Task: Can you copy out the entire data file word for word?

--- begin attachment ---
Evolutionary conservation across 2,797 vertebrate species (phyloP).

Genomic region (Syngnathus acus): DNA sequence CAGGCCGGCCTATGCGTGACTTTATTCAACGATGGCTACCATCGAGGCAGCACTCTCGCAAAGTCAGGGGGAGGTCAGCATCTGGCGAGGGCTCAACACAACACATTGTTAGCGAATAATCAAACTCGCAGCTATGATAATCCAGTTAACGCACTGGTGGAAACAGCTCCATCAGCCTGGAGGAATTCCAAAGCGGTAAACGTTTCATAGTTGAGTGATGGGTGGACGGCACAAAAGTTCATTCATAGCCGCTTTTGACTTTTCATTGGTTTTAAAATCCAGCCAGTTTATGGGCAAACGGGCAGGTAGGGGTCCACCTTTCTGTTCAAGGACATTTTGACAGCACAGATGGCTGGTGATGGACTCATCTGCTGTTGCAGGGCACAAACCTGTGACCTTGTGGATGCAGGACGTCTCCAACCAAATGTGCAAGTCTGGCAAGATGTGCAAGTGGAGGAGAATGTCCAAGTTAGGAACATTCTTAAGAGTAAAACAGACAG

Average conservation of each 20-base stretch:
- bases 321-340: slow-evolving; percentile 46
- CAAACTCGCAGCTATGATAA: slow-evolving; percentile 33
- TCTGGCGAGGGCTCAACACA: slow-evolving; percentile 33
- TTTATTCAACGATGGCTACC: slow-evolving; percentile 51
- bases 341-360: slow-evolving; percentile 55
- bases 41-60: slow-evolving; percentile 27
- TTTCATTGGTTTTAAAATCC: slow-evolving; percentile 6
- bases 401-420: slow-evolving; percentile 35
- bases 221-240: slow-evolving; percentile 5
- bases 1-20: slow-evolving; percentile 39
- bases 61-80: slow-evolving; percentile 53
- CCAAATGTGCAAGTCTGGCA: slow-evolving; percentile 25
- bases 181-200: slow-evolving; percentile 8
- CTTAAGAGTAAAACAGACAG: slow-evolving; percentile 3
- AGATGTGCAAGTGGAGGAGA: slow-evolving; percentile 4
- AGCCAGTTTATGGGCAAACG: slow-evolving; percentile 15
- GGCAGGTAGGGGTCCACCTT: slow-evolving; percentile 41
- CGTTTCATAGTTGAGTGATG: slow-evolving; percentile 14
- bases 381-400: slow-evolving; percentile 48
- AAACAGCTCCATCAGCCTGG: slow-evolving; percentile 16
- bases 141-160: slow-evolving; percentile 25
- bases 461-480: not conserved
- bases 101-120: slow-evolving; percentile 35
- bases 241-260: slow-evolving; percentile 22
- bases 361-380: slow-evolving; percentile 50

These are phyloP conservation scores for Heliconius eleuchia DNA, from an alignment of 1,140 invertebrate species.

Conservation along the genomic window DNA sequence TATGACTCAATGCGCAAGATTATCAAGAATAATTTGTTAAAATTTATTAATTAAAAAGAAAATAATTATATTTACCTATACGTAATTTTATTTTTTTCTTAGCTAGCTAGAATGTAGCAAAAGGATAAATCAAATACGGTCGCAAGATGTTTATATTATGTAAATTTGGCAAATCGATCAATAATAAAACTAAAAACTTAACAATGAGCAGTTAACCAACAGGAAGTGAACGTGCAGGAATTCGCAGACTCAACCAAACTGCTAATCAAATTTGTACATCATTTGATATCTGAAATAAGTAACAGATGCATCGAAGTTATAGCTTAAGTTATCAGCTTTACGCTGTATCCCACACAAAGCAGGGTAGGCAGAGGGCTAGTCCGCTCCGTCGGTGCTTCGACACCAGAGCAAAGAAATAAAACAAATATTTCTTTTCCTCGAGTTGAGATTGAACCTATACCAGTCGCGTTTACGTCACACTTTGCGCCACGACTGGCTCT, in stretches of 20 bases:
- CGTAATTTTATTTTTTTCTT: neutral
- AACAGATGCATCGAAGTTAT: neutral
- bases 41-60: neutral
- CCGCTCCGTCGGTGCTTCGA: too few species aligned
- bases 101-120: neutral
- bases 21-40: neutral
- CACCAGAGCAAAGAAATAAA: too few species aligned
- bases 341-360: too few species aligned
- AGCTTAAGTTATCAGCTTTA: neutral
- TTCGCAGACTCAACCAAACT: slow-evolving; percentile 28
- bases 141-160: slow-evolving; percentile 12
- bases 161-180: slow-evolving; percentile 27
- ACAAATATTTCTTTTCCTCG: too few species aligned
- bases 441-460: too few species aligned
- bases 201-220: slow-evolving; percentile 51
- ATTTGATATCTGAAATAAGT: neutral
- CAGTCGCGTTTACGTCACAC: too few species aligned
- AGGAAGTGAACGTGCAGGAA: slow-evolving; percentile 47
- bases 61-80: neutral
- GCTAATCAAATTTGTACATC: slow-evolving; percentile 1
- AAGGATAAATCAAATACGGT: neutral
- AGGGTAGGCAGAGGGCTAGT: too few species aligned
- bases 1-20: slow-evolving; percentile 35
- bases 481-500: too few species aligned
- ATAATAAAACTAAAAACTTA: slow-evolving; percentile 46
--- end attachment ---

Evolutionary conservation across 2,797 vertebrate species (phyloP).

Genomic region (Syngnathus acus): DNA sequence CAGGCCGGCCTATGCGTGACTTTATTCAACGATGGCTACCATCGAGGCAGCACTCTCGCAAAGTCAGGGGGAGGTCAGCATCTGGCGAGGGCTCAACACAACACATTGTTAGCGAATAATCAAACTCGCAGCTATGATAATCCAGTTAACGCACTGGTGGAAACAGCTCCATCAGCCTGGAGGAATTCCAAAGCGGTAAACGTTTCATAGTTGAGTGATGGGTGGACGGCACAAAAGTTCATTCATAGCCGCTTTTGACTTTTCATTGGTTTTAAAATCCAGCCAGTTTATGGGCAAACGGGCAGGTAGGGGTCCACCTTTCTGTTCAAGGACATTTTGACAGCACAGATGGCTGGTGATGGACTCATCTGCTGTTGCAGGGCACAAACCTGTGACCTTGTGGATGCAGGACGTCTCCAACCAAATGTGCAAGTCTGGCAAGATGTGCAAGTGGAGGAGAATGTCCAAGTTAGGAACATTCTTAAGAGTAAAACAGACAG

Average conservation of each 20-base stretch:
- bases 321-340: slow-evolving; percentile 46
- CAAACTCGCAGCTATGATAA: slow-evolving; percentile 33
- TCTGGCGAGGGCTCAACACA: slow-evolving; percentile 33
- TTTATTCAACGATGGCTACC: slow-evolving; percentile 51
- bases 341-360: slow-evolving; percentile 55
- bases 41-60: slow-evolving; percentile 27
- TTTCATTGGTTTTAAAATCC: slow-evolving; percentile 6
- bases 401-420: slow-evolving; percentile 35
- bases 221-240: slow-evolving; percentile 5
- bases 1-20: slow-evolving; percentile 39
- bases 61-80: slow-evolving; percentile 53
- CCAAATGTGCAAGTCTGGCA: slow-evolving; percentile 25
- bases 181-200: slow-evolving; percentile 8
- CTTAAGAGTAAAACAGACAG: slow-evolving; percentile 3
- AGATGTGCAAGTGGAGGAGA: slow-evolving; percentile 4
- AGCCAGTTTATGGGCAAACG: slow-evolving; percentile 15
- GGCAGGTAGGGGTCCACCTT: slow-evolving; percentile 41
- CGTTTCATAGTTGAGTGATG: slow-evolving; percentile 14
- bases 381-400: slow-evolving; percentile 48
- AAACAGCTCCATCAGCCTGG: slow-evolving; percentile 16
- bases 141-160: slow-evolving; percentile 25
- bases 461-480: not conserved
- bases 101-120: slow-evolving; percentile 35
- bases 241-260: slow-evolving; percentile 22
- bases 361-380: slow-evolving; percentile 50

These are phyloP conservation scores for Heliconius eleuchia DNA, from an alignment of 1,140 invertebrate species.

Conservation along the genomic window DNA sequence TATGACTCAATGCGCAAGATTATCAAGAATAATTTGTTAAAATTTATTAATTAAAAAGAAAATAATTATATTTACCTATACGTAATTTTATTTTTTTCTTAGCTAGCTAGAATGTAGCAAAAGGATAAATCAAATACGGTCGCAAGATGTTTATATTATGTAAATTTGGCAAATCGATCAATAATAAAACTAAAAACTTAACAATGAGCAGTTAACCAACAGGAAGTGAACGTGCAGGAATTCGCAGACTCAACCAAACTGCTAATCAAATTTGTACATCATTTGATATCTGAAATAAGTAACAGATGCATCGAAGTTATAGCTTAAGTTATCAGCTTTACGCTGTATCCCACACAAAGCAGGGTAGGCAGAGGGCTAGTCCGCTCCGTCGGTGCTTCGACACCAGAGCAAAGAAATAAAACAAATATTTCTTTTCCTCGAGTTGAGATTGAACCTATACCAGTCGCGTTTACGTCACACTTTGCGCCACGACTGGCTCT, in stretches of 20 bases:
- CGTAATTTTATTTTTTTCTT: neutral
- AACAGATGCATCGAAGTTAT: neutral
- bases 41-60: neutral
- CCGCTCCGTCGGTGCTTCGA: too few species aligned
- bases 101-120: neutral
- bases 21-40: neutral
- CACCAGAGCAAAGAAATAAA: too few species aligned
- bases 341-360: too few species aligned
- AGCTTAAGTTATCAGCTTTA: neutral
- TTCGCAGACTCAACCAAACT: slow-evolving; percentile 28
- bases 141-160: slow-evolving; percentile 12
- bases 161-180: slow-evolving; percentile 27
- ACAAATATTTCTTTTCCTCG: too few species aligned
- bases 441-460: too few species aligned
- bases 201-220: slow-evolving; percentile 51
- ATTTGATATCTGAAATAAGT: neutral
- CAGTCGCGTTTACGTCACAC: too few species aligned
- AGGAAGTGAACGTGCAGGAA: slow-evolving; percentile 47
- bases 61-80: neutral
- GCTAATCAAATTTGTACATC: slow-evolving; percentile 1
- AAGGATAAATCAAATACGGT: neutral
- AGGGTAGGCAGAGGGCTAGT: too few species aligned
- bases 1-20: slow-evolving; percentile 35
- bases 481-500: too few species aligned
- ATAATAAAACTAAAAACTTA: slow-evolving; percentile 46